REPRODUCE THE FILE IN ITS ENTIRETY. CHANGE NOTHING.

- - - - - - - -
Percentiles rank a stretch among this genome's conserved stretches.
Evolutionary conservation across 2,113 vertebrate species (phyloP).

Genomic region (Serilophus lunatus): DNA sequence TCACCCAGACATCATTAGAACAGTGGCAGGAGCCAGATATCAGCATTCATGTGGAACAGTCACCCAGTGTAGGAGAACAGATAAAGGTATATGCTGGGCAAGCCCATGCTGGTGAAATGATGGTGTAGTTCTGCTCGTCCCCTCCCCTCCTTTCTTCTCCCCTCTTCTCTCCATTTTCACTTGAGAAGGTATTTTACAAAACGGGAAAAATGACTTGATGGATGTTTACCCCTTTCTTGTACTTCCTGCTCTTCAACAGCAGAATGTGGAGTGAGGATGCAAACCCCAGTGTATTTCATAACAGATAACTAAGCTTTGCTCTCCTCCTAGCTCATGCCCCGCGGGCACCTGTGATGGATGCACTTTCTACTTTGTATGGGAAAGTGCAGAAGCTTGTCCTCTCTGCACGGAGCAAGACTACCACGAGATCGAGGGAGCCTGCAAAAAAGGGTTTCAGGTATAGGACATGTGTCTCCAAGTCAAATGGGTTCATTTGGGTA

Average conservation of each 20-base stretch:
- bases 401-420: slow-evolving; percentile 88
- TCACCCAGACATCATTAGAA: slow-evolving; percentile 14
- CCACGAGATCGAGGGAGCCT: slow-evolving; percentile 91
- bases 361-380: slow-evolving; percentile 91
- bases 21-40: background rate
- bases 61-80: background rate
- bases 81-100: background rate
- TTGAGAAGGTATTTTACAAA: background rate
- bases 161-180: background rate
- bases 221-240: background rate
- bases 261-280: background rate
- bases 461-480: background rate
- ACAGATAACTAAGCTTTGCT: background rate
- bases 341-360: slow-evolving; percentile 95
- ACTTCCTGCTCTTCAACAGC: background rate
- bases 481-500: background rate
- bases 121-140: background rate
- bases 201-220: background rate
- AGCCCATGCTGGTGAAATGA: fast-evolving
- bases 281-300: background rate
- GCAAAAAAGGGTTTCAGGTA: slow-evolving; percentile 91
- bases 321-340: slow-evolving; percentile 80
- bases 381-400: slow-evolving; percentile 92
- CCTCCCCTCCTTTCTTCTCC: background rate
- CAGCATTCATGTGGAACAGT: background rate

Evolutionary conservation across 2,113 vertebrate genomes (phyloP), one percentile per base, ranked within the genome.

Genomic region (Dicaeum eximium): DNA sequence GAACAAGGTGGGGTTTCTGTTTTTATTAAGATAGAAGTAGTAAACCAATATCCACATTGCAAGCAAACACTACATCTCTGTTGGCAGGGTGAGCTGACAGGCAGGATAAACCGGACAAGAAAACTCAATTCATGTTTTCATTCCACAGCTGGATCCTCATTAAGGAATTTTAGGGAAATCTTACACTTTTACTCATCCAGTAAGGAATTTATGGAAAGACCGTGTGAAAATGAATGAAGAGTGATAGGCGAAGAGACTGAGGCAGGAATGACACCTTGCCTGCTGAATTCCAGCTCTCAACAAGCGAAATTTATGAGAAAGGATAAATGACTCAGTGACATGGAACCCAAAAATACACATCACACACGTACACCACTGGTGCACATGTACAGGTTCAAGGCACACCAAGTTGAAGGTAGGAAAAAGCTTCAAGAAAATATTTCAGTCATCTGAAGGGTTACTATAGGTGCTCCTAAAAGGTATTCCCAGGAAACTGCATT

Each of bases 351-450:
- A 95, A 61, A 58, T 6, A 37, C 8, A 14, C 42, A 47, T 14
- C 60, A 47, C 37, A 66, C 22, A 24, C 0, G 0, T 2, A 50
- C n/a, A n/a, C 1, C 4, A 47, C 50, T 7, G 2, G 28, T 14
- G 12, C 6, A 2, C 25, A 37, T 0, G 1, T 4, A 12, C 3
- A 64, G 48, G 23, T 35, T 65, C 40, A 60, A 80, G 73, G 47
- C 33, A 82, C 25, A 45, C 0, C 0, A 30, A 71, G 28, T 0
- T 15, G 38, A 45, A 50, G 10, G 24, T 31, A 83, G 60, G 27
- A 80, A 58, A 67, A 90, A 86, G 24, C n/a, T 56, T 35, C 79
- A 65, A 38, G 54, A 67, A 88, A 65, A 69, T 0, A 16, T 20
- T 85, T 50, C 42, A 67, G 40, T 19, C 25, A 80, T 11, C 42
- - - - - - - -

Percentiles rank a stretch among this genome's conserved stretches.
Evolutionary conservation across 2,113 vertebrate species (phyloP).

Genomic region (Serilophus lunatus): DNA sequence TCACCCAGACATCATTAGAACAGTGGCAGGAGCCAGATATCAGCATTCATGTGGAACAGTCACCCAGTGTAGGAGAACAGATAAAGGTATATGCTGGGCAAGCCCATGCTGGTGAAATGATGGTGTAGTTCTGCTCGTCCCCTCCCCTCCTTTCTTCTCCCCTCTTCTCTCCATTTTCACTTGAGAAGGTATTTTACAAAACGGGAAAAATGACTTGATGGATGTTTACCCCTTTCTTGTACTTCCTGCTCTTCAACAGCAGAATGTGGAGTGAGGATGCAAACCCCAGTGTATTTCATAACAGATAACTAAGCTTTGCTCTCCTCCTAGCTCATGCCCCGCGGGCACCTGTGATGGATGCACTTTCTACTTTGTATGGGAAAGTGCAGAAGCTTGTCCTCTCTGCACGGAGCAAGACTACCACGAGATCGAGGGAGCCTGCAAAAAAGGGTTTCAGGTATAGGACATGTGTCTCCAAGTCAAATGGGTTCATTTGGGTA

Average conservation of each 20-base stretch:
- bases 401-420: slow-evolving; percentile 88
- TCACCCAGACATCATTAGAA: slow-evolving; percentile 14
- CCACGAGATCGAGGGAGCCT: slow-evolving; percentile 91
- bases 361-380: slow-evolving; percentile 91
- bases 21-40: background rate
- bases 61-80: background rate
- bases 81-100: background rate
- TTGAGAAGGTATTTTACAAA: background rate
- bases 161-180: background rate
- bases 221-240: background rate
- bases 261-280: background rate
- bases 461-480: background rate
- ACAGATAACTAAGCTTTGCT: background rate
- bases 341-360: slow-evolving; percentile 95
- ACTTCCTGCTCTTCAACAGC: background rate
- bases 481-500: background rate
- bases 121-140: background rate
- bases 201-220: background rate
- AGCCCATGCTGGTGAAATGA: fast-evolving
- bases 281-300: background rate
- GCAAAAAAGGGTTTCAGGTA: slow-evolving; percentile 91
- bases 321-340: slow-evolving; percentile 80
- bases 381-400: slow-evolving; percentile 92
- CCTCCCCTCCTTTCTTCTCC: background rate
- CAGCATTCATGTGGAACAGT: background rate

Evolutionary conservation across 2,113 vertebrate genomes (phyloP), one percentile per base, ranked within the genome.

Genomic region (Dicaeum eximium): DNA sequence GAACAAGGTGGGGTTTCTGTTTTTATTAAGATAGAAGTAGTAAACCAATATCCACATTGCAAGCAAACACTACATCTCTGTTGGCAGGGTGAGCTGACAGGCAGGATAAACCGGACAAGAAAACTCAATTCATGTTTTCATTCCACAGCTGGATCCTCATTAAGGAATTTTAGGGAAATCTTACACTTTTACTCATCCAGTAAGGAATTTATGGAAAGACCGTGTGAAAATGAATGAAGAGTGATAGGCGAAGAGACTGAGGCAGGAATGACACCTTGCCTGCTGAATTCCAGCTCTCAACAAGCGAAATTTATGAGAAAGGATAAATGACTCAGTGACATGGAACCCAAAAATACACATCACACACGTACACCACTGGTGCACATGTACAGGTTCAAGGCACACCAAGTTGAAGGTAGGAAAAAGCTTCAAGAAAATATTTCAGTCATCTGAAGGGTTACTATAGGTGCTCCTAAAAGGTATTCCCAGGAAACTGCATT

Each of bases 351-450:
- A 95, A 61, A 58, T 6, A 37, C 8, A 14, C 42, A 47, T 14
- C 60, A 47, C 37, A 66, C 22, A 24, C 0, G 0, T 2, A 50
- C n/a, A n/a, C 1, C 4, A 47, C 50, T 7, G 2, G 28, T 14
- G 12, C 6, A 2, C 25, A 37, T 0, G 1, T 4, A 12, C 3
- A 64, G 48, G 23, T 35, T 65, C 40, A 60, A 80, G 73, G 47
- C 33, A 82, C 25, A 45, C 0, C 0, A 30, A 71, G 28, T 0
- T 15, G 38, A 45, A 50, G 10, G 24, T 31, A 83, G 60, G 27
- A 80, A 58, A 67, A 90, A 86, G 24, C n/a, T 56, T 35, C 79
- A 65, A 38, G 54, A 67, A 88, A 65, A 69, T 0, A 16, T 20
- T 85, T 50, C 42, A 67, G 40, T 19, C 25, A 80, T 11, C 42